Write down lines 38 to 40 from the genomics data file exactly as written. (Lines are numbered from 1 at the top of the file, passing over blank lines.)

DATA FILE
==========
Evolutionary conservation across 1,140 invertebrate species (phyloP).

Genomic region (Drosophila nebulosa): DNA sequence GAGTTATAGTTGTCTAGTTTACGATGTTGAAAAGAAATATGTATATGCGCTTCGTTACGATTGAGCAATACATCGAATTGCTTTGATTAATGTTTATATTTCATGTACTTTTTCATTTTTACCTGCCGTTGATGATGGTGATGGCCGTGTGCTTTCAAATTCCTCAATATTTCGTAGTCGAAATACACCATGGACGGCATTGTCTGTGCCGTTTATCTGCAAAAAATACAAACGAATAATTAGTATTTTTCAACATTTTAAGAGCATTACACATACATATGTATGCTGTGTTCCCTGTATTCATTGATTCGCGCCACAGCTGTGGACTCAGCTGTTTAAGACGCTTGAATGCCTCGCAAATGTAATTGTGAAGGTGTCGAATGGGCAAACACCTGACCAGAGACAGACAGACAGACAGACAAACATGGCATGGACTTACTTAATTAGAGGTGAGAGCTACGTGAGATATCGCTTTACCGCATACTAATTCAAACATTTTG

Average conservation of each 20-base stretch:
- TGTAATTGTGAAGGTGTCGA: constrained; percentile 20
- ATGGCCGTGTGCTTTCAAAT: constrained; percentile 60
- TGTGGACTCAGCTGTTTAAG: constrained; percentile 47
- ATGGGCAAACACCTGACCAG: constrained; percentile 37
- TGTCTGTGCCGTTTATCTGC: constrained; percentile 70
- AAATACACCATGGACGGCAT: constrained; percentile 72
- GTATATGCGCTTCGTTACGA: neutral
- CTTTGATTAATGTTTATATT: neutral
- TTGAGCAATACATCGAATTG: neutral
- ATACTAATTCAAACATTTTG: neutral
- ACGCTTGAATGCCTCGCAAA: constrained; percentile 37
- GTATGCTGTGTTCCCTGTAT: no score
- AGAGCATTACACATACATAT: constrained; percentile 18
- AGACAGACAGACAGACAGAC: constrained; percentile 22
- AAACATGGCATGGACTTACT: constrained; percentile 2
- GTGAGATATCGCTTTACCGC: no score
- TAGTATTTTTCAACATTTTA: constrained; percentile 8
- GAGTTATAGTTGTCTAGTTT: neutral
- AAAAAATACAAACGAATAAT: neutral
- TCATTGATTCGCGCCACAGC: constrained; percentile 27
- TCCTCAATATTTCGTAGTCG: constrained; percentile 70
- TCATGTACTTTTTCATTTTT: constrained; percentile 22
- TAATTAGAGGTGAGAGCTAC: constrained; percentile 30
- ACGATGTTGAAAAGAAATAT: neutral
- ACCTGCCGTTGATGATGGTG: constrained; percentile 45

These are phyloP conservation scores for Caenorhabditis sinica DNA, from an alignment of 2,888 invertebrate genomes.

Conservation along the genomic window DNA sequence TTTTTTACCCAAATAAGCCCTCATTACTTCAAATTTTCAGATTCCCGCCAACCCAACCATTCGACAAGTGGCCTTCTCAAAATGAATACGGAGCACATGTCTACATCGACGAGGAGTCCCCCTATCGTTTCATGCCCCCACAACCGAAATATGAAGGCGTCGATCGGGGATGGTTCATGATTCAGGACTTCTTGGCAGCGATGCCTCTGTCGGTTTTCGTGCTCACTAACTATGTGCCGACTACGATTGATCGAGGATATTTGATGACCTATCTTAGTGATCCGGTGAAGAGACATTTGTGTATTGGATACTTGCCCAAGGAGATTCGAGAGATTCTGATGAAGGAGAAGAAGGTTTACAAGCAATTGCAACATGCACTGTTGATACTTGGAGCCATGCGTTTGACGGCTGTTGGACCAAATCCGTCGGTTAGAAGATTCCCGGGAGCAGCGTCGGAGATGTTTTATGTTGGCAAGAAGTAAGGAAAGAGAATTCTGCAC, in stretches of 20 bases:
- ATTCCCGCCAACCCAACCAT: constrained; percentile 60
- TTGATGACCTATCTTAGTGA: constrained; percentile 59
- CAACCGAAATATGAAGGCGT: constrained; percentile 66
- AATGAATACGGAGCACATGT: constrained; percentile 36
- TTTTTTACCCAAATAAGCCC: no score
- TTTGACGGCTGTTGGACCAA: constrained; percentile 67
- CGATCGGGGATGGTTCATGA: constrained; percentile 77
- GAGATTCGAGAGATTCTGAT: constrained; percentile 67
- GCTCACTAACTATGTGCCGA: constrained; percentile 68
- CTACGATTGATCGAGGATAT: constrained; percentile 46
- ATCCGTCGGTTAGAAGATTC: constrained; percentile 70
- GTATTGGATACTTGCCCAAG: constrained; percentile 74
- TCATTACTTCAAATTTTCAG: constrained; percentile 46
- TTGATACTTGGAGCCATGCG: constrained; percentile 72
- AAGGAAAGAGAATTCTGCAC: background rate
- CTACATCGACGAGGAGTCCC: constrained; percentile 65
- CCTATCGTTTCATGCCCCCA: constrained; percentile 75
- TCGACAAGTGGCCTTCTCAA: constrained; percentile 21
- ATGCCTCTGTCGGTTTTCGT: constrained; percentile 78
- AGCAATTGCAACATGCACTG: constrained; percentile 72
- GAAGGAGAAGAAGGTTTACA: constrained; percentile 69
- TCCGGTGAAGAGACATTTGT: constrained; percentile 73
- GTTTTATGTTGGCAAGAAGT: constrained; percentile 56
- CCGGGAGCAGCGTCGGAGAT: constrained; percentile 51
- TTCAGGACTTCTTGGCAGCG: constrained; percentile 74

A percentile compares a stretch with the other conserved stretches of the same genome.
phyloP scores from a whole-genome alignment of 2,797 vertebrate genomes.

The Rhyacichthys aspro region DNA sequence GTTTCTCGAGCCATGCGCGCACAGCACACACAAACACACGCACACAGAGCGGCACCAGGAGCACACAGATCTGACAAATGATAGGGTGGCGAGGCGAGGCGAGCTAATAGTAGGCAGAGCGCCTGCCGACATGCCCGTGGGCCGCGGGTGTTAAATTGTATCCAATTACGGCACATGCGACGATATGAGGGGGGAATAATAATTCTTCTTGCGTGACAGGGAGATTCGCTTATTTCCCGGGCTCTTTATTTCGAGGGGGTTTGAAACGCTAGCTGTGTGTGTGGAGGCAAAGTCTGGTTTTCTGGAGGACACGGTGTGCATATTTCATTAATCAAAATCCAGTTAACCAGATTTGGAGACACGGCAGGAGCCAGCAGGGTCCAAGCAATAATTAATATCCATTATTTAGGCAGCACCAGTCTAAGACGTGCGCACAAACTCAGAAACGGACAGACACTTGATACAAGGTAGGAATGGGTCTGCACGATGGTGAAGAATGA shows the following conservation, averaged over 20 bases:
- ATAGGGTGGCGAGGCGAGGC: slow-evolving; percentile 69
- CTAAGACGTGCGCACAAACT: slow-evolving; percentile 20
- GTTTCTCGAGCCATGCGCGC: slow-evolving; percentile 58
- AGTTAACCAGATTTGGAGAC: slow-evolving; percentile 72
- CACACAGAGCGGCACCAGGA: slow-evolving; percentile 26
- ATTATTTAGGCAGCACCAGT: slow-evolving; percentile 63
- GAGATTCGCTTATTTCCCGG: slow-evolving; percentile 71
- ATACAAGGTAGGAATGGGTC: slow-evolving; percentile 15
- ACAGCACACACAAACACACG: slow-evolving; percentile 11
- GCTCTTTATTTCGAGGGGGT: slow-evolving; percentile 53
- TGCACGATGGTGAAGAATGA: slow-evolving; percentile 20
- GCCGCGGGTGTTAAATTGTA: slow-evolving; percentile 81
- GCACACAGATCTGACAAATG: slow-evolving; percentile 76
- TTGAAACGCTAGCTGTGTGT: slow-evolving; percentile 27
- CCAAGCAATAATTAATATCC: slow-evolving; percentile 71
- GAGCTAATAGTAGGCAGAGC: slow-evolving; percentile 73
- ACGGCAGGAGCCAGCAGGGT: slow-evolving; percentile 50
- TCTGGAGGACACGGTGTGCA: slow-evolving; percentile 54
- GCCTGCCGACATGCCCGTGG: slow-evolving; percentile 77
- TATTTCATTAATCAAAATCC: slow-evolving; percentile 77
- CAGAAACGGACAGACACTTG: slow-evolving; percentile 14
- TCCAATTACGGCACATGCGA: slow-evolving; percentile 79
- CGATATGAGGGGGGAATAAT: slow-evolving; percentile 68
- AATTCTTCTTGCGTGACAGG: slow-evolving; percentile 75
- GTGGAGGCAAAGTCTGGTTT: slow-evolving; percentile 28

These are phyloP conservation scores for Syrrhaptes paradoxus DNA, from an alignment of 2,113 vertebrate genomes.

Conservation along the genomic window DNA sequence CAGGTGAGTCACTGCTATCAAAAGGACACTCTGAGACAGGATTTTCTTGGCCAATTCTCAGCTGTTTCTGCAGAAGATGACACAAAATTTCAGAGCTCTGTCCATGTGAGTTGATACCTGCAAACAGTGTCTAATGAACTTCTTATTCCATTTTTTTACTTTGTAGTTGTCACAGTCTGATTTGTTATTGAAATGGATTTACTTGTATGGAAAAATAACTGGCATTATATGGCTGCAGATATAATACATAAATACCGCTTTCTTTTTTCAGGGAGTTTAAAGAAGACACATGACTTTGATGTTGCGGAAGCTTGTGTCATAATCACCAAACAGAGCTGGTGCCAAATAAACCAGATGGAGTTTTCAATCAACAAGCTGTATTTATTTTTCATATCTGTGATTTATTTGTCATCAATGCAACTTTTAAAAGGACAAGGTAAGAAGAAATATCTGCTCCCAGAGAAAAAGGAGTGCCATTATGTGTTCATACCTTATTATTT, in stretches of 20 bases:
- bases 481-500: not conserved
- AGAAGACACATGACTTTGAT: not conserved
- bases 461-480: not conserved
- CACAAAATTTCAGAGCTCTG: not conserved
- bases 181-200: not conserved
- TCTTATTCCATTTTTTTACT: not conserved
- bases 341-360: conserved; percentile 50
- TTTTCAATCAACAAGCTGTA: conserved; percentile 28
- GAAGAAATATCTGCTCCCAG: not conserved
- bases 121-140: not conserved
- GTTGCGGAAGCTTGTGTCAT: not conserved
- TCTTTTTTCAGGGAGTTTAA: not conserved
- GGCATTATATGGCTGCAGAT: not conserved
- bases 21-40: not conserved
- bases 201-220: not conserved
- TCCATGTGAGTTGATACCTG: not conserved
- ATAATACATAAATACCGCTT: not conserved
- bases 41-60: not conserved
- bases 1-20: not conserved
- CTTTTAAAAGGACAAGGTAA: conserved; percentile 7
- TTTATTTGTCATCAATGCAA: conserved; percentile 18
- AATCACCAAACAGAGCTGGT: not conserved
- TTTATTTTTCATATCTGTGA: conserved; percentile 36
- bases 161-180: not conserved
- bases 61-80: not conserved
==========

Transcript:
- GAGATTCGAGAGATTCTGAT: constrained; percentile 67
- GCTCACTAACTATGTGCCGA: constrained; percentile 68
- CTACGATTGATCGAGGATAT: constrained; percentile 46